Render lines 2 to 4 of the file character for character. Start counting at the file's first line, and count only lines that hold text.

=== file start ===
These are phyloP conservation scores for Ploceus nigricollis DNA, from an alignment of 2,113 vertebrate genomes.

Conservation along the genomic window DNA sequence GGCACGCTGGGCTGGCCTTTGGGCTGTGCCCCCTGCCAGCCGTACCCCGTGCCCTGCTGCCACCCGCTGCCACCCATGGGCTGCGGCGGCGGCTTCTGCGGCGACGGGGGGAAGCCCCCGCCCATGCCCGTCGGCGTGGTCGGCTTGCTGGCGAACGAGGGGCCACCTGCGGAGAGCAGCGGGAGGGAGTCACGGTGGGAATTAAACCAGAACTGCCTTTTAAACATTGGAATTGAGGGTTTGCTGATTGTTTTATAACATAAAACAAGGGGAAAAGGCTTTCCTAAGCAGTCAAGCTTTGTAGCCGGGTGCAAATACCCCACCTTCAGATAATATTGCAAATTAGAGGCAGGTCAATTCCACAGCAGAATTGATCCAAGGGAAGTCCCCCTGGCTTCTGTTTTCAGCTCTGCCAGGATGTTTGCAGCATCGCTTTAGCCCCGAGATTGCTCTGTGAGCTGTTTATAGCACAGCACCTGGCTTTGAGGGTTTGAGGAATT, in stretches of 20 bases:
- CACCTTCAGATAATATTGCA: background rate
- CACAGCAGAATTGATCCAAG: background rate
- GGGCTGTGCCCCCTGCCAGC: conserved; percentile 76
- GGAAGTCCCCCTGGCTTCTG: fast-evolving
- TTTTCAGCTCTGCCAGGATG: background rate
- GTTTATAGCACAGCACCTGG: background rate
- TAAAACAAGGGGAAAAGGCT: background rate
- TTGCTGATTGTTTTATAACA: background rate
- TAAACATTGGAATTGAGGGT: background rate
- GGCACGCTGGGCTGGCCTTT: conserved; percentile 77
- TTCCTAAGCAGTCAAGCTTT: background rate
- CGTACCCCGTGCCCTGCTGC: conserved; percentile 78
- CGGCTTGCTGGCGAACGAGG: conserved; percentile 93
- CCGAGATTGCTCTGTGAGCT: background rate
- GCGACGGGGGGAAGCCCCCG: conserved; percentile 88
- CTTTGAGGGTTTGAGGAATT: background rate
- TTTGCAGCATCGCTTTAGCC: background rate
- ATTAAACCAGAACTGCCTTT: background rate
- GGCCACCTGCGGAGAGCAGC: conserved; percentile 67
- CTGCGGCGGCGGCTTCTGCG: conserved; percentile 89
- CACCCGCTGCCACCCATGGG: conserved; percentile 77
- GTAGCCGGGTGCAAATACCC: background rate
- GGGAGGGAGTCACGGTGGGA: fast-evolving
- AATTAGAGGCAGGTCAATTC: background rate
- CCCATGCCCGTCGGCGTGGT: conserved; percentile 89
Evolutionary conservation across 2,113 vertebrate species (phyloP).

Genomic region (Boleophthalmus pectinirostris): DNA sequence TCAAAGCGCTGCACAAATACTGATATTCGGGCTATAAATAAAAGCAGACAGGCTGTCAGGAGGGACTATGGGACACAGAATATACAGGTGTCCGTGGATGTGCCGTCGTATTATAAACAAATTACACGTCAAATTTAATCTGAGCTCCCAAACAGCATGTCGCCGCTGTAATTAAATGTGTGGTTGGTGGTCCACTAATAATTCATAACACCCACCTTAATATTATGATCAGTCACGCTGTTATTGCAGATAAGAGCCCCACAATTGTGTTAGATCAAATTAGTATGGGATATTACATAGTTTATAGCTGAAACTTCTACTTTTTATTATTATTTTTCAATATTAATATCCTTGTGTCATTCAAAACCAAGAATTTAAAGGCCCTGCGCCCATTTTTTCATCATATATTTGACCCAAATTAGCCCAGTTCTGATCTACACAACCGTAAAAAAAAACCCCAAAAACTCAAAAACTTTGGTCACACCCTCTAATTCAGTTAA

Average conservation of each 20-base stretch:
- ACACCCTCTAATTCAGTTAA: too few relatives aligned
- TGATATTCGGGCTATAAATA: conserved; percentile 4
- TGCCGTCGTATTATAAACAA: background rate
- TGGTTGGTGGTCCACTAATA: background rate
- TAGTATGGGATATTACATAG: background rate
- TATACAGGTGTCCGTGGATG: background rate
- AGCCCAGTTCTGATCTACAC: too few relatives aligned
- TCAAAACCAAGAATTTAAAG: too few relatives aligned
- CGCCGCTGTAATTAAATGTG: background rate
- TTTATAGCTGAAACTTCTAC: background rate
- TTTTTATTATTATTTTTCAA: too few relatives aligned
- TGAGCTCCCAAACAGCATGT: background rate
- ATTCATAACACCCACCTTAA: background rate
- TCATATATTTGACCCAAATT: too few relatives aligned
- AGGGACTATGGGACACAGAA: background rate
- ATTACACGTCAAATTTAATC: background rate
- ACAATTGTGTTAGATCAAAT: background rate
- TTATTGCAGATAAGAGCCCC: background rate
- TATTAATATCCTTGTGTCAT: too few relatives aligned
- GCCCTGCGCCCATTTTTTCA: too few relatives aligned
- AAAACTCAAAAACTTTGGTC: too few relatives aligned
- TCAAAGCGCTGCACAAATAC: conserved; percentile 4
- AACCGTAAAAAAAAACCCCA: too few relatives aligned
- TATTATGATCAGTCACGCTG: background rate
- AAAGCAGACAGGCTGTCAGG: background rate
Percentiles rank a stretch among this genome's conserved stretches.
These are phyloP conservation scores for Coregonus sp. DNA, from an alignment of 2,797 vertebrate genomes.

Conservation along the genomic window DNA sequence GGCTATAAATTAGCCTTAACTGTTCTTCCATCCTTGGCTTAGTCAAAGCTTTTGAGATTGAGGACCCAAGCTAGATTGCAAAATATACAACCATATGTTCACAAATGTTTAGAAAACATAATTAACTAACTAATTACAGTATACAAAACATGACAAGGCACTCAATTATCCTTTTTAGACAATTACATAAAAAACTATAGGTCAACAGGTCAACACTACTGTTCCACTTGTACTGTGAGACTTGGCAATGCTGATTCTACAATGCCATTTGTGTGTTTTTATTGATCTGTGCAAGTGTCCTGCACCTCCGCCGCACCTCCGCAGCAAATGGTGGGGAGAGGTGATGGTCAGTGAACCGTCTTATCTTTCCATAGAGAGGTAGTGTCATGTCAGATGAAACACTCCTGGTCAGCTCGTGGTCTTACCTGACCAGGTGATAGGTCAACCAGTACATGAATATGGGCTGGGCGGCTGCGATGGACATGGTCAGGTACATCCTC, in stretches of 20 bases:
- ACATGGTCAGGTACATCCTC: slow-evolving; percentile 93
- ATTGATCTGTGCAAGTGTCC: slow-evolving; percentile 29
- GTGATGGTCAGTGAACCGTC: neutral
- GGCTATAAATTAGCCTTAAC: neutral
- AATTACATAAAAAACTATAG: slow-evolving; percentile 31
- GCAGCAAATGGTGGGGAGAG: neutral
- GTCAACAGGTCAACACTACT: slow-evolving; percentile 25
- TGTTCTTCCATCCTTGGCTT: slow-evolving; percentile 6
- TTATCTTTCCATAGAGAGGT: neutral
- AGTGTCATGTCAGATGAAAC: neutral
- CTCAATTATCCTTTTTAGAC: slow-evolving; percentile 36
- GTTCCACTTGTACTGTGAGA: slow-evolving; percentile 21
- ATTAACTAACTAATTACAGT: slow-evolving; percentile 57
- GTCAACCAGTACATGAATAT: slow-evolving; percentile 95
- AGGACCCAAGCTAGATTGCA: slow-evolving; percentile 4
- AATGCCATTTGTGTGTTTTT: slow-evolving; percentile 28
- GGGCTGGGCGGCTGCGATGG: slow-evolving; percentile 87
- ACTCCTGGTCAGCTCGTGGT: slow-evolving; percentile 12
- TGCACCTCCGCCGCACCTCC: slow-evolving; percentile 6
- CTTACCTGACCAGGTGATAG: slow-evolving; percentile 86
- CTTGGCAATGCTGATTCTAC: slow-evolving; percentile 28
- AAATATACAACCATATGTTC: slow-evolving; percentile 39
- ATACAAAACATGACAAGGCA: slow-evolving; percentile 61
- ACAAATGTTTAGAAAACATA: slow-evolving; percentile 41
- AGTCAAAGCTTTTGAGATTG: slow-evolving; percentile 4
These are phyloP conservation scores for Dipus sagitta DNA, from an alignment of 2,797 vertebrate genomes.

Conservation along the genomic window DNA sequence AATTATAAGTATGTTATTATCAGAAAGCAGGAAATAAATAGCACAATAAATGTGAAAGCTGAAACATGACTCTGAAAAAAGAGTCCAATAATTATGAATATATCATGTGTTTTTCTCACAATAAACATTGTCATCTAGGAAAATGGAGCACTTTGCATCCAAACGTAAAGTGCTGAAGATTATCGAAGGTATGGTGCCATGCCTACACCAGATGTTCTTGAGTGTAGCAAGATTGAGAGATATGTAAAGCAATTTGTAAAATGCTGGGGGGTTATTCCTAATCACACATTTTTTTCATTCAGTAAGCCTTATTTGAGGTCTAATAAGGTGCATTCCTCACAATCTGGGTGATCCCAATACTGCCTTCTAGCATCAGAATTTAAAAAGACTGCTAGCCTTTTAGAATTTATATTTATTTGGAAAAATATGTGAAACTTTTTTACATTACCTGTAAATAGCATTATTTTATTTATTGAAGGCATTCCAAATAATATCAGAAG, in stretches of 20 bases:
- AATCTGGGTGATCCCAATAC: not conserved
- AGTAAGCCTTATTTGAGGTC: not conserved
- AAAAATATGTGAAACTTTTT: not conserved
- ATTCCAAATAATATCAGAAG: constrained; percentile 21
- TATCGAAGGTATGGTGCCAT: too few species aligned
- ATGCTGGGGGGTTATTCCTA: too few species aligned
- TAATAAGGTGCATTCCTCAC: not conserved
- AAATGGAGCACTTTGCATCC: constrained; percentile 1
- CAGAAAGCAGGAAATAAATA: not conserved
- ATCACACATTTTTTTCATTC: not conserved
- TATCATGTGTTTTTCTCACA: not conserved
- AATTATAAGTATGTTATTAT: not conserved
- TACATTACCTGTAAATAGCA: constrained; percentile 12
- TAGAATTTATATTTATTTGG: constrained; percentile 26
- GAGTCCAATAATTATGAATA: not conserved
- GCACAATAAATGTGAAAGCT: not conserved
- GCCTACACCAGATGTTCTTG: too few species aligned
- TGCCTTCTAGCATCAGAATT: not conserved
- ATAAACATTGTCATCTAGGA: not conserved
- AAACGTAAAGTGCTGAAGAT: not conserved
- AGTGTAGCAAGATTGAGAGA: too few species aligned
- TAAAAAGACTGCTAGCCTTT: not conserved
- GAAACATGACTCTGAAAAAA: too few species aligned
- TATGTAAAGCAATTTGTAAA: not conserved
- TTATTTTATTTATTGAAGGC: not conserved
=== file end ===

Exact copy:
Conservation along the genomic window DNA sequence GGCACGCTGGGCTGGCCTTTGGGCTGTGCCCCCTGCCAGCCGTACCCCGTGCCCTGCTGCCACCCGCTGCCACCCATGGGCTGCGGCGGCGGCTTCTGCGGCGACGGGGGGAAGCCCCCGCCCATGCCCGTCGGCGTGGTCGGCTTGCTGGCGAACGAGGGGCCACCTGCGGAGAGCAGCGGGAGGGAGTCACGGTGGGAATTAAACCAGAACTGCCTTTTAAACATTGGAATTGAGGGTTTGCTGATTGTTTTATAACATAAAACAAGGGGAAAAGGCTTTCCTAAGCAGTCAAGCTTTGTAGCCGGGTGCAAATACCCCACCTTCAGATAATATTGCAAATTAGAGGCAGGTCAATTCCACAGCAGAATTGATCCAAGGGAAGTCCCCCTGGCTTCTGTTTTCAGCTCTGCCAGGATGTTTGCAGCATCGCTTTAGCCCCGAGATTGCTCTGTGAGCTGTTTATAGCACAGCACCTGGCTTTGAGGGTTTGAGGAATT, in stretches of 20 bases:
- CACCTTCAGATAATATTGCA: background rate
- CACAGCAGAATTGATCCAAG: background rate